A Message from the Bishop – The faith dimension of voting


My dear Sisters and Brothers,

All of us have been inundated for the past several months with the ongoing political campaigns.

There has also been a lot of talk about freedom of religion. One of the ways we support freedom of religion is by exercising our right to vote. As Catholics, we have a challenge to, first of all, be good citizens by exercising our right and duty to vote.

As Catholic Christians, we have by our baptism received God’s life within us, an intimate relationship with Jesus. By our becoming Church, we are united to Jesus and our sisters and brothers.

We are called, as a result of our baptism, to live out our faith. But our faith is not limited to just being in Church. We are expected to live our faith in everyday life in the world. By voting, and especially by voting with an informed conscience, we exercise one of the ways in which we live out our faith.

There is no “Catholic” party, nor an endorsed candidate by the Church. But there are moral issues that are involved in elections.

Among the issues that we face in the current election are the sanctity of human life; the inherent dignity of every human being; issues of justice, both social and economic; war and peace; care for the poor and public ethics.

The Church, through the Holy Father and the National Conference of Catholic Bishops, has spoken often about all of these issues.

Our country’s own foundational document, the Declaration of Independence, acknowledges all persons “are endowed by their Creator with certain inalienable rights, that among these are life, liberty and the pursuit of happiness.”

Certainly, the gift of life is a fundamental moral truth and a right expressed by the Founding Fathers. Liberty and freedom again is a fundamental God-given right, including the opportunity to make choices, in terms of faith, education and work opportunities. The pursuit of happiness readily translates into what we would call economic justice, the right to a decent job, suitable housing, healthcare and good education.

The Gospel teachings are very clear on so many of these issues. In Mathew 25, Jesus says whatsoever you do to the least of my brothers and sisters, you do unto Me. The human dignity of every person, whatever their race, religion, place of origin or nationality is fundamental to the reality that we are all God’s children, that we have all been redeemed by the Passion, death and resurrection of Jesus.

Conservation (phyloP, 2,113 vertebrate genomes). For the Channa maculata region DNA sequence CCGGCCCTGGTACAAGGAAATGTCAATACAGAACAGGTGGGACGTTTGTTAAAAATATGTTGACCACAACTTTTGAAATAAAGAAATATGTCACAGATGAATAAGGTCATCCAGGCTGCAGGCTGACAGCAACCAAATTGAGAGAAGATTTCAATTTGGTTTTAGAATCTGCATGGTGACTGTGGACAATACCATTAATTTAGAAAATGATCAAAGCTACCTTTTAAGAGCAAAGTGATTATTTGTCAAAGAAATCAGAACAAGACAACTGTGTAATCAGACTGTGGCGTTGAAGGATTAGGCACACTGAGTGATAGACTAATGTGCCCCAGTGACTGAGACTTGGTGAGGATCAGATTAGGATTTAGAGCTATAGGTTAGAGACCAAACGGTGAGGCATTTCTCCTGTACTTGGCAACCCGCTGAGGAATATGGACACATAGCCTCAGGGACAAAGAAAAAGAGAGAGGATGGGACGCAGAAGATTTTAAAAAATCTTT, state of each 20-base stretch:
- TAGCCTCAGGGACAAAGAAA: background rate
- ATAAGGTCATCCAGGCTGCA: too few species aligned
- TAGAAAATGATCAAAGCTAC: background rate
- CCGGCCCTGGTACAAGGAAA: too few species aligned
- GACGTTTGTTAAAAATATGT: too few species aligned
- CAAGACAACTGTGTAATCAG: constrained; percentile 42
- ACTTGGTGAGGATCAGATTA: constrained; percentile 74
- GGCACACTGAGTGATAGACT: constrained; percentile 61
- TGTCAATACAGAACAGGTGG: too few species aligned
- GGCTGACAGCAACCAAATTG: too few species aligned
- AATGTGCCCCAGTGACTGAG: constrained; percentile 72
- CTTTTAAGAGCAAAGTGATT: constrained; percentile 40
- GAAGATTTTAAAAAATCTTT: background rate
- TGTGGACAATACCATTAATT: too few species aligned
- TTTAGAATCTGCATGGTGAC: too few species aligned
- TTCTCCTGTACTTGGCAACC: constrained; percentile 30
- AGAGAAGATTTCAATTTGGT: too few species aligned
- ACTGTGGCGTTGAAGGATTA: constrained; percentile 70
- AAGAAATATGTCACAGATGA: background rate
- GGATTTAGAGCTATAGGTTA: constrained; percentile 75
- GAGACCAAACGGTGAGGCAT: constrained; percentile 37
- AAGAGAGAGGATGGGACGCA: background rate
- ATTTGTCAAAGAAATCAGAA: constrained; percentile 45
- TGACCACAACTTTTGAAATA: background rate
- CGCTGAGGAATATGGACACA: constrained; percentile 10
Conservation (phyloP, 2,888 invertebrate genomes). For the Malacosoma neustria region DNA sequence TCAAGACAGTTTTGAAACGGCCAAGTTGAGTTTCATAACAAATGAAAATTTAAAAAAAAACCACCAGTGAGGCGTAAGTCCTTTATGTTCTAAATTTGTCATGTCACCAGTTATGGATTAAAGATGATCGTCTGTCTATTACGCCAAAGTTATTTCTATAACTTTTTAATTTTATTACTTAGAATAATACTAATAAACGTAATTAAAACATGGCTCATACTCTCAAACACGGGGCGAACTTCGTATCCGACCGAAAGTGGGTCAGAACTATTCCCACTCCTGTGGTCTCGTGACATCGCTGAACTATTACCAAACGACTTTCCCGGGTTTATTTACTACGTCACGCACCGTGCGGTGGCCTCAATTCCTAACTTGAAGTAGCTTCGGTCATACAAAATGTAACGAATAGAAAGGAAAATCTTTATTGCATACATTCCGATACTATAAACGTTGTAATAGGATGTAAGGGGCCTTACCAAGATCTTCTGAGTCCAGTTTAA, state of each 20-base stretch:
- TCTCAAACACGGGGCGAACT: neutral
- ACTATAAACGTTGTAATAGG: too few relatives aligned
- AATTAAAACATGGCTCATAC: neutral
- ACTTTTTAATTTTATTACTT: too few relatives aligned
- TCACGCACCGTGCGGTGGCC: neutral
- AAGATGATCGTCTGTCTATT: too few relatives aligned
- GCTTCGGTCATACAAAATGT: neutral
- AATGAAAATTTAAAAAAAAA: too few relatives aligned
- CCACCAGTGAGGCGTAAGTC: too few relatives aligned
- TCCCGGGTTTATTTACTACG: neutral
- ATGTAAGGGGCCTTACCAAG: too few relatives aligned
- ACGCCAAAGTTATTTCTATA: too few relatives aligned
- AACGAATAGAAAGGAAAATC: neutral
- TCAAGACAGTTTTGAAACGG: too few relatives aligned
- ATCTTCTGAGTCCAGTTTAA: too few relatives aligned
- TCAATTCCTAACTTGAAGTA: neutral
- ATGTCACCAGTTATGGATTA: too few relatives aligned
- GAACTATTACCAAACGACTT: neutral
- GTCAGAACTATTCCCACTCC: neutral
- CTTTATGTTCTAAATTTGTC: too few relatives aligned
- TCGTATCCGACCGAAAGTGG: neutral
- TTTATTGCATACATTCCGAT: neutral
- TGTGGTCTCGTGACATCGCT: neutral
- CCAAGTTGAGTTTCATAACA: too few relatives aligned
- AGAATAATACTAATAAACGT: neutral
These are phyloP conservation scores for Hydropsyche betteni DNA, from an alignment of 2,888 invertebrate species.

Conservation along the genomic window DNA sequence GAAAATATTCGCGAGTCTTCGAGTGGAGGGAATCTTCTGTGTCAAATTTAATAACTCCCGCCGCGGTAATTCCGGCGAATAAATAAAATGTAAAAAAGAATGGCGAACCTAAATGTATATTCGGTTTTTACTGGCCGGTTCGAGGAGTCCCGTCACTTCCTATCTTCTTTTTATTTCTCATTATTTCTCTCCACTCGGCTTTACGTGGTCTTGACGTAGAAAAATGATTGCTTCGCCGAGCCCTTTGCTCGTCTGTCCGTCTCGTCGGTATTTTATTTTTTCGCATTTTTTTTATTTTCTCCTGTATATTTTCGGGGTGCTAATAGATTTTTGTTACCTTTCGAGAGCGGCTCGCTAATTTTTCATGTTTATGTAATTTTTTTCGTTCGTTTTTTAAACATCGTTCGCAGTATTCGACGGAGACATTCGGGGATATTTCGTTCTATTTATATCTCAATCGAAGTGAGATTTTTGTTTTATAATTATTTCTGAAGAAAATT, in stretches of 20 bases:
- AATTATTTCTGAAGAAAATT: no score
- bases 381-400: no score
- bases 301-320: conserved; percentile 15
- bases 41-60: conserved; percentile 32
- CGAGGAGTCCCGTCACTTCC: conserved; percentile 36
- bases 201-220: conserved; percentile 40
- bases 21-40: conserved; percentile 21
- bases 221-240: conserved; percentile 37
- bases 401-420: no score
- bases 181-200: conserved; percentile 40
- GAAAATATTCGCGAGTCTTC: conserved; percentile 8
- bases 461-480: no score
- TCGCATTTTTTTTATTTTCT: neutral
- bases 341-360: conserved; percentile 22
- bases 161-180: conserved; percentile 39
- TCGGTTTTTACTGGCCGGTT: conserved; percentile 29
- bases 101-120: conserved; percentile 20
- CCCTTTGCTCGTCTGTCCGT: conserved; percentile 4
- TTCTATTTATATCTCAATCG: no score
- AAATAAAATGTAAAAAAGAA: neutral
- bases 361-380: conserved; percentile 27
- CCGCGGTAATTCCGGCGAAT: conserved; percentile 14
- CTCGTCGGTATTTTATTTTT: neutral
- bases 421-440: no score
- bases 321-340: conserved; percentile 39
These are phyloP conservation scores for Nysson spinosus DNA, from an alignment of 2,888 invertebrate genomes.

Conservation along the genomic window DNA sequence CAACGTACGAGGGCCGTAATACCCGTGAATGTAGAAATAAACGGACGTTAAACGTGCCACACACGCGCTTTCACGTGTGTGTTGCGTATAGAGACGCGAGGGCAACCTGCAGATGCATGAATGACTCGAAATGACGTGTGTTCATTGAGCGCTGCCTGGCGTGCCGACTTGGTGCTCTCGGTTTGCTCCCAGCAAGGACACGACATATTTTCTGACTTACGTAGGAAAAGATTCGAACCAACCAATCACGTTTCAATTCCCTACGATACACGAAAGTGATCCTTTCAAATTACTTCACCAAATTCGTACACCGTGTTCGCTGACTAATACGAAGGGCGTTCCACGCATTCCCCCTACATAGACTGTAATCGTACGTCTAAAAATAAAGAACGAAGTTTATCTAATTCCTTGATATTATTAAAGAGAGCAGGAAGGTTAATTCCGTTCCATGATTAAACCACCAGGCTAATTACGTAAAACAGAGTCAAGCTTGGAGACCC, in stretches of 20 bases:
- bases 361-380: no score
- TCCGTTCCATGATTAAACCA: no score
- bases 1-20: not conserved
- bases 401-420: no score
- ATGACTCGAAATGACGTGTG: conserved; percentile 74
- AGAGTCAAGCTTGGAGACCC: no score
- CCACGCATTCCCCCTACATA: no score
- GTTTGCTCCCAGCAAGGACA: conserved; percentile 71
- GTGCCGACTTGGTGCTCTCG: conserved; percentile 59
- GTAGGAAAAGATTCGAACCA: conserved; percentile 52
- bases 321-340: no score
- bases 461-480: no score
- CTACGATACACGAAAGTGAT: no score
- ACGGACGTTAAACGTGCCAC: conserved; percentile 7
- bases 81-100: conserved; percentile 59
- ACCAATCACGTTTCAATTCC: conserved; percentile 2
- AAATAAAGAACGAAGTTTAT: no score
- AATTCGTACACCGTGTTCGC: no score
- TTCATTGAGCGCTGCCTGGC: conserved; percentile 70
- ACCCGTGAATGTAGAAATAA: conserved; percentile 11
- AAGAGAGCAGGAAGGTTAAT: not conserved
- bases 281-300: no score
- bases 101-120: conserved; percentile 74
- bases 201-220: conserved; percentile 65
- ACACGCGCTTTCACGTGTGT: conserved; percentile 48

There is no party or platform that perfectly embodies all Catholic moral principles. We have to recognize what are our foundational moral principles and discern who will most support those fundamental moral principles. To exercise the right and duty to vote requires that we be well informed and that we pray seriously about our choices.

We are part of a world which has changed a great deal. As I mentioned in my last column in the Catholic Star Herald, there is a crisis of faith. Religion does get shunted off to a private and hidden place as far as society is concerned. However, in a healthy society, moral principles, faith and trust in God and a respect of God’s sovereignty over us all can never be ignored or shunted aside.

The Church does not tell us who to vote for. But the Church presents to us those fundamental principles which we should be concerned about when we vote. Those principles are the sanctity of life, the inherent dignity and worth of every human being, economic and social justice, and care for our neighbors, especially the poor among us.

So, my dear friends, I ask you to pray daily for our country, which we love, to ask God’s grace and help to all those who seek to lead. But I ask as well that we, who are the Church, take seriously our responsibility to be a healing and holy leaven in our society.

Bishop Joseph Galante

Diocese of Camden